Who influences lawmakers? It’s a question we've asked since the American political experiment kicked off some 240 years ago. And while it may often be difficult to connect the dots in real life, researchers have taken to Twitter to determine the most influential accounts at the heart of each state’s legislature.
What was found and published in a July 12 study from FiscalNote doesn’t necessarily clear up all the mystery behind who votes for what and why — but it does lend some interesting insights into the accounts they follow and take information from. To the surprise of FiscalNote’s senior researcher Daniel Argyle, his work shows that legislators are far more interested in local accounts rather than larger, national accounts.
“We were interested in seeing, external to legislators, who was actually important and influential,” he said. “We found that the types of people that were most important were pretty similar across states, sort of state political organizations, state media and in a few cases national people, but it was interesting how localized most everything was. I was expecting that people would follow party leaders and things like that nationally.”
Governors, public officials and other legislators were popular follows for many. Additionally, less traditional media — meaning smaller, more hyper-focused outlets — seemed to also be a beacon for those in the larger state legislative environment. In Georgia and Massachusetts, for example, political news sites and blogs garnered significant attention from lawmakers.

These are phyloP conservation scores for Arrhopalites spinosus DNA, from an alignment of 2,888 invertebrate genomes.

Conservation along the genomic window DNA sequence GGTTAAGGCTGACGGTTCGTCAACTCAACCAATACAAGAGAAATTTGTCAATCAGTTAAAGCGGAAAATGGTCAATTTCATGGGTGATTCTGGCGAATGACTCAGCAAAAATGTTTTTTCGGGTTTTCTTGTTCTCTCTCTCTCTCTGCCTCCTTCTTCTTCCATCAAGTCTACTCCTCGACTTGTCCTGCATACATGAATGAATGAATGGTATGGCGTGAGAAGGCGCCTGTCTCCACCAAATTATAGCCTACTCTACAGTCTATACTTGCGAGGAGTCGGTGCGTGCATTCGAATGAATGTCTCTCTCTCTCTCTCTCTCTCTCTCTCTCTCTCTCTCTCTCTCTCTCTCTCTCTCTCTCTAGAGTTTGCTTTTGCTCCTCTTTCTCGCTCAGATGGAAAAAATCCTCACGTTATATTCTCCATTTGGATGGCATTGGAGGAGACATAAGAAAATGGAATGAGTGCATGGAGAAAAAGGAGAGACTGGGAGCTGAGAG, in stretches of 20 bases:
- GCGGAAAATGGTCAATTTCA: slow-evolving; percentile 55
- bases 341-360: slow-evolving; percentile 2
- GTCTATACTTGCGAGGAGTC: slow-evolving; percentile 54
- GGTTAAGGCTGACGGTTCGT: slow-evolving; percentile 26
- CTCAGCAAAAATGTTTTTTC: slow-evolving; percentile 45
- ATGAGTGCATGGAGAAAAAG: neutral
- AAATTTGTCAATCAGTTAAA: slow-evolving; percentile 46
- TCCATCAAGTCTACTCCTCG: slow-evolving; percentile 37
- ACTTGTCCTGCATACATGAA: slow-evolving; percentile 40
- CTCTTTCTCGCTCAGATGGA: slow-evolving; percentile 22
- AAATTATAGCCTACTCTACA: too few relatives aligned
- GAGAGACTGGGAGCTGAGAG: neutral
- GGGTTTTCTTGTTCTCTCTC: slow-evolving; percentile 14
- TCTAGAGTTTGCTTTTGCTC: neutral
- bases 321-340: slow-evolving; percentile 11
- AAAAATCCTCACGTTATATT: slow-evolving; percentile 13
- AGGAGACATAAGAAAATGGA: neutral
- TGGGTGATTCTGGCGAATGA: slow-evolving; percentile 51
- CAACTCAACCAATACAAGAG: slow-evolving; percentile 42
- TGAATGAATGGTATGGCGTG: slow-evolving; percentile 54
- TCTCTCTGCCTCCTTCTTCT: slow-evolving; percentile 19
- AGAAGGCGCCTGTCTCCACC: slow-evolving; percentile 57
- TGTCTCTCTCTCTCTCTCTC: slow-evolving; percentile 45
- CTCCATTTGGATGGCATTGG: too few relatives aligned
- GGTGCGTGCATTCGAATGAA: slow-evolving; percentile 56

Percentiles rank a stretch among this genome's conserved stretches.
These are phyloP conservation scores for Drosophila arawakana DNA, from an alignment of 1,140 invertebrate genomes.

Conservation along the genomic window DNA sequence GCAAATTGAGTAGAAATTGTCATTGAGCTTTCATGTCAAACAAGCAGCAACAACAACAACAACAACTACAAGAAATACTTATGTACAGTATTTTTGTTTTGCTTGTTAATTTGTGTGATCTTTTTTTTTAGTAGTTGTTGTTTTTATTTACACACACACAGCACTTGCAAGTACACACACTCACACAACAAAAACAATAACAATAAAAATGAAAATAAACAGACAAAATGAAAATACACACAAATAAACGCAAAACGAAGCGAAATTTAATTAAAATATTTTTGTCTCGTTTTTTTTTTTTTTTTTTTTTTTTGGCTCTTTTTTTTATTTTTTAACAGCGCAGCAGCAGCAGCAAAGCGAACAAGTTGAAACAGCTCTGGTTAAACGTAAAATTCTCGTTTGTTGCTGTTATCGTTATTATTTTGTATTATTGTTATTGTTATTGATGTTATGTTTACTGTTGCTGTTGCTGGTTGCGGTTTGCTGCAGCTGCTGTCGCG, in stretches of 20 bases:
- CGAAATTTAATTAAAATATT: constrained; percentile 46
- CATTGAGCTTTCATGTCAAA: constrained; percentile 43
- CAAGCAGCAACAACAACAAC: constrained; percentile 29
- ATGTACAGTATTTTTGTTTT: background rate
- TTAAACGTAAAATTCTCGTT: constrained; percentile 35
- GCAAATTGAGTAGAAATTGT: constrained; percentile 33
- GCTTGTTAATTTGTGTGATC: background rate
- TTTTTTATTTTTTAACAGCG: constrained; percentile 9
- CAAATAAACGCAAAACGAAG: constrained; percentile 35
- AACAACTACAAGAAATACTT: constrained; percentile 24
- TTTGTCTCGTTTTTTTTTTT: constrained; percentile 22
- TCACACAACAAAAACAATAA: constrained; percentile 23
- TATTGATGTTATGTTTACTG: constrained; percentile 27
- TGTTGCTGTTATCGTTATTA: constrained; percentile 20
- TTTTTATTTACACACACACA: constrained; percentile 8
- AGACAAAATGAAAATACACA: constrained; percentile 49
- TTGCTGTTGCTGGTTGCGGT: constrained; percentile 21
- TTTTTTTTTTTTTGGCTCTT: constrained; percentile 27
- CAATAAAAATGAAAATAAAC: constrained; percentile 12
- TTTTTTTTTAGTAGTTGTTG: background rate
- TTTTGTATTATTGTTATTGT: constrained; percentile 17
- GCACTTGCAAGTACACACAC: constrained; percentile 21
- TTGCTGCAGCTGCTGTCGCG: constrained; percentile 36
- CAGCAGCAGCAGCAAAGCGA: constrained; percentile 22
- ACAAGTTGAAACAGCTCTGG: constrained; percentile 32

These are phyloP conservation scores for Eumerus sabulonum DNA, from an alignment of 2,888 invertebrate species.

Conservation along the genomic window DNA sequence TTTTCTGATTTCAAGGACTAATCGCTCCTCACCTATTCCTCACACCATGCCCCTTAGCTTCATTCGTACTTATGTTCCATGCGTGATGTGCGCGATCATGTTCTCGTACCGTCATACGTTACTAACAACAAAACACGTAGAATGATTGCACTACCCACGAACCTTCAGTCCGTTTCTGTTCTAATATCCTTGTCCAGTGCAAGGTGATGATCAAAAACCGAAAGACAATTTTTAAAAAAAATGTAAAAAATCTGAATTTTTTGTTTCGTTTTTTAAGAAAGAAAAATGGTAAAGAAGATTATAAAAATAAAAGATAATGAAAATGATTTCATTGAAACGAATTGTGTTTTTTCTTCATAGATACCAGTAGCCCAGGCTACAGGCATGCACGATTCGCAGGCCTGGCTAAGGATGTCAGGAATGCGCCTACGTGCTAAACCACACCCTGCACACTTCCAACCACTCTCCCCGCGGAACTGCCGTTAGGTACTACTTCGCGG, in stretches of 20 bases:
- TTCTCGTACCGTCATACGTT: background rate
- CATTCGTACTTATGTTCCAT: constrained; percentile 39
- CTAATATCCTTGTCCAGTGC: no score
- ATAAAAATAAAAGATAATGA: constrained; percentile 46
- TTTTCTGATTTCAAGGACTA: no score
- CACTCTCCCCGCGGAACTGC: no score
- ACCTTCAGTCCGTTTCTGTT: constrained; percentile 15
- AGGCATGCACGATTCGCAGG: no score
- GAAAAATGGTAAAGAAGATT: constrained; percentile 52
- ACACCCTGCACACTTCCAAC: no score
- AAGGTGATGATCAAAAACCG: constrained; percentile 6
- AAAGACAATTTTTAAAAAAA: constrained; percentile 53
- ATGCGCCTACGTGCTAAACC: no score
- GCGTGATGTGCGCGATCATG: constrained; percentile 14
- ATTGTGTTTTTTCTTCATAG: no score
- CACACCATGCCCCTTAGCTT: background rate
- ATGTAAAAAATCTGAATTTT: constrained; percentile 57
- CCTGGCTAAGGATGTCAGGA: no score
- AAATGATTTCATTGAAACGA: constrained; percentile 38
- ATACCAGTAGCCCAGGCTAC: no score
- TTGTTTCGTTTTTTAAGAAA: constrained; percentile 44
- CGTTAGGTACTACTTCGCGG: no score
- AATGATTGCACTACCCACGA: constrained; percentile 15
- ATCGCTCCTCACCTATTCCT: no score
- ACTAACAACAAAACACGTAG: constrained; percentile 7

“One of the interesting things to me about the specific media accounts … it was interesting how many accounts were, I guess new media is not the right term, but they were sort of less traditional outlets,” Argyle told Government Technology.
Even with these insights into the Twittersphere of state politicians, the researcher said it is still not clear just how much influence their respective social networks have in daily political life. He did say, however, that the general power structure of state legislatures seemed to translate to the accounts of the members.
Argyle said while many members may not be very active on the social media platform, their choices of who to follow are a prime indicator of the external account holder's importance
“On some level, who you follow on Twitter is not a substantive thing, but the interesting thing is that it does seem to reflect the power structure of the legislature at the time," he said. "So if you look at Republican-dominated states, the party organizations that are most prominent are public and party organizations, which is not too surprising, but it does indicate that the Twitter patterns mimic the actual power patterns that are in the legislature at the time.”
Argyle went on to say this study represents only a small sample of the available data, but is somewhat representative of the larger state legislative environment.